[R-meta] Standard Error of an effect size for use in longitudinal meta-analysis
Viechtbauer, Wolfgang (SP)
wo||g@ng@v|echtb@uer @end|ng |rom m@@@tr|chtun|ver@|ty@n|
Mon Aug 17 08:58:36 CEST 2020
If you have unbiased estimates y1 and y2, then y1-y2 is also unbiased, so no, there is no need to correct y1-y2.
If you also have unbiased estimates of the sampling variances, Var[y1] and Var[y2], then Var[y1] + Var[y2] is an unbiased estimate of the sampling variance of y1-y2 (note that this assumes that y1 and y2 are independent).
The large-sample variances of y1 and y2 are not unbiased, neither before or after multiplying them with cfactor(n-1)^2. The equation for an unbiased estimate of Var[y1] and Var[y2] is given in Viechtbauer (2007).
Best,
Wolfgang
>-----Original Message-----
>From: Simon Harmel [mailto:sim.harmel using gmail.com]
>Sent: Thursday, 13 August, 2020 1:39
>To: Viechtbauer, Wolfgang (SP)
>Cc: R meta
>Subject: Re: Standard Error of an effect size for use in longitudinal meta-
>analysis
>
>Dear Wolfang,
>
>Thank you very much for your insightful comments. Regarding my question # 2,
>I meant after correcting "dppc" and "dppt" (as well as their sampling
>variances "vc" and "vt"), is there any need for further correction of d_dif
>and sqrt(vt + vc)? I think no, right?
>
>Now, am I wrong to think that your large sample "vc" and "vt" need to be
>multiplied by "cfactor(n-1)^2" to become bias-free?
>
>where cfactor = function(df) exp(lgamma(df/2)-log(sqrt(df/2)) - lgamma((df-
>1)/2)) # df = n -1
>
>Simon
>
>On Wed, Aug 12, 2020 at 1:36 AM Viechtbauer, Wolfgang (SP)
><wolfgang.viechtbauer using maastrichtuniversity.nl> wrote:
>1) Yes, d = (m_1 - m_2) / SD_d (where m_1 and m_2 are the observed means at
>time 1 and 2 and SD_d is the standard deviation of the change scores) is a
>biased estimator of (mu_1-mu_2)/sigma_D. An approximatly unbiased estimator
>is given by:
>
>g = (1 - 3/(4*(n-1) - 1) * d
>
>See, for example:
>
>Gibbons, R. D., Hedeker, D. R., & Davis, J. M. (1993). Estimation of effect
>size from a series of experiments involving paired comparisons. Journal of
>Educational Statistics, 18(3), 271-279.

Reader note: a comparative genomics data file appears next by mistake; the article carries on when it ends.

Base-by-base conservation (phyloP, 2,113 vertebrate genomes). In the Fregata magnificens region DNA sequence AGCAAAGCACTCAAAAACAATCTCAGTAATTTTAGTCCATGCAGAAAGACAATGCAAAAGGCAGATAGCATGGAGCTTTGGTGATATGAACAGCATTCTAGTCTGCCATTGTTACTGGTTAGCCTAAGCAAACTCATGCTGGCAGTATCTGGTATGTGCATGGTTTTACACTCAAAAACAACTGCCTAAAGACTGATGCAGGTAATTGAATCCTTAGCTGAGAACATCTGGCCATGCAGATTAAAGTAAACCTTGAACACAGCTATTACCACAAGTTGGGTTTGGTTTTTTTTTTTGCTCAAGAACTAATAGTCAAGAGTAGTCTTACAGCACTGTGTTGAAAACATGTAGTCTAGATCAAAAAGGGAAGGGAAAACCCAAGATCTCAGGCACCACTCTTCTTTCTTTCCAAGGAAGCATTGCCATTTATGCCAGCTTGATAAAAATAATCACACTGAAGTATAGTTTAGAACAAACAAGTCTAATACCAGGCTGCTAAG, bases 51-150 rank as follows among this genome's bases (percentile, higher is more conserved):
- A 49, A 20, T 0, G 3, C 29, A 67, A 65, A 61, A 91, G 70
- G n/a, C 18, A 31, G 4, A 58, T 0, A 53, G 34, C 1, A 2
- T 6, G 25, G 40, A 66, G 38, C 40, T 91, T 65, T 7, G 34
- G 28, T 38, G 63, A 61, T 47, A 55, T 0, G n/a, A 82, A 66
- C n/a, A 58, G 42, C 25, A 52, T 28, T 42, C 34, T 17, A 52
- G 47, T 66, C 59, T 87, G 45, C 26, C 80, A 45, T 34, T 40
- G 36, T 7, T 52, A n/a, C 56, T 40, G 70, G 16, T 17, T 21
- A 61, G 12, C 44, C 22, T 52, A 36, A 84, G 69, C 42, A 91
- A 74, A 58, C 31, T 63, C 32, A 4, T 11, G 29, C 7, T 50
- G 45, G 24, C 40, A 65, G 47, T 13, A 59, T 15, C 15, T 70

>
>where you can also find the exact correction factor.
>
>Not sure what you mean by correcting the sampling variance (and which
>variance estimate you are referring to). You can find the equation for an
>unbiased estimator of the sampling variance of d and g in:
>
>Viechtbauer, W. (2007). Approximate confidence intervals for standardized
>effect sizes in the two-independent and two-dependent samples design.
>Journal of Educational and Behavioral Statistics, 32(1), 39-60.
>
>In particular, see equations 25 and 26.
>
>2) I don't understand your question.
>
>3) The idea of using 'd_dif' for computing an effect size for independent-
>groups pretest–posttest design is not new. See Gibbons et al. (1993) and:
>
>Becker, B. J. (1988). Synthesizing standardized mean-change measures.
>British Journal of Mathematical and Statistical Psychology, 41(2), 257-278.
>
>Morris, S. B., & DeShon, R. P. (2002). Combining effect size estimates in
>meta-analysis with repeated measures and independent-groups designs.
>Psychological Methods, 7(1), 105-125.
>
>In this context, one also needs to consider whether one should compute d or
>g using raw-score or change-score standardization (the former being (m1-
>m2)/SD_1 where SD_1 is the standard deviations at the first time point).
>Becker (1988) discusses the use of raw-score standardization, while Gibbons
>et al. (1993) is focused on change-score standardization. In any case, I
>think you will find some useful discussions in these articles.
>
>Best,
>Wolfgang
>
>>-----Original Message-----
>>From: Simon Harmel [mailto:sim.harmel using gmail.com]
>>Sent: Tuesday, 11 August, 2020 23:22
>>To: Viechtbauer, Wolfgang (SP)
>>Cc: R meta
>>Subject: Re: Standard Error of an effect size for use in longitudinal meta-
>>analysis
>>
>>Dear Wolfang,
>>
>>Many thanks for your confirmation! I have some follow-up questions.
>>
>>(1) I believe "dppc" is biased and requires a correction, so does its
>>sampling variance, right?
>>
>>(2) If "dppc" and "dppt" (along with their sampling variances) are each
>>biased and must be corrected, then, we don't need to again correct the
>>sampling variance of "d_dif" (i.e., dppt - dppc)?
>>
>>(3) Do you see any advantage or disadvantage for using "d_dif" in
>>longitudinal meta-analysis where studies that have a control group?
>>
>>[In terms of advantages: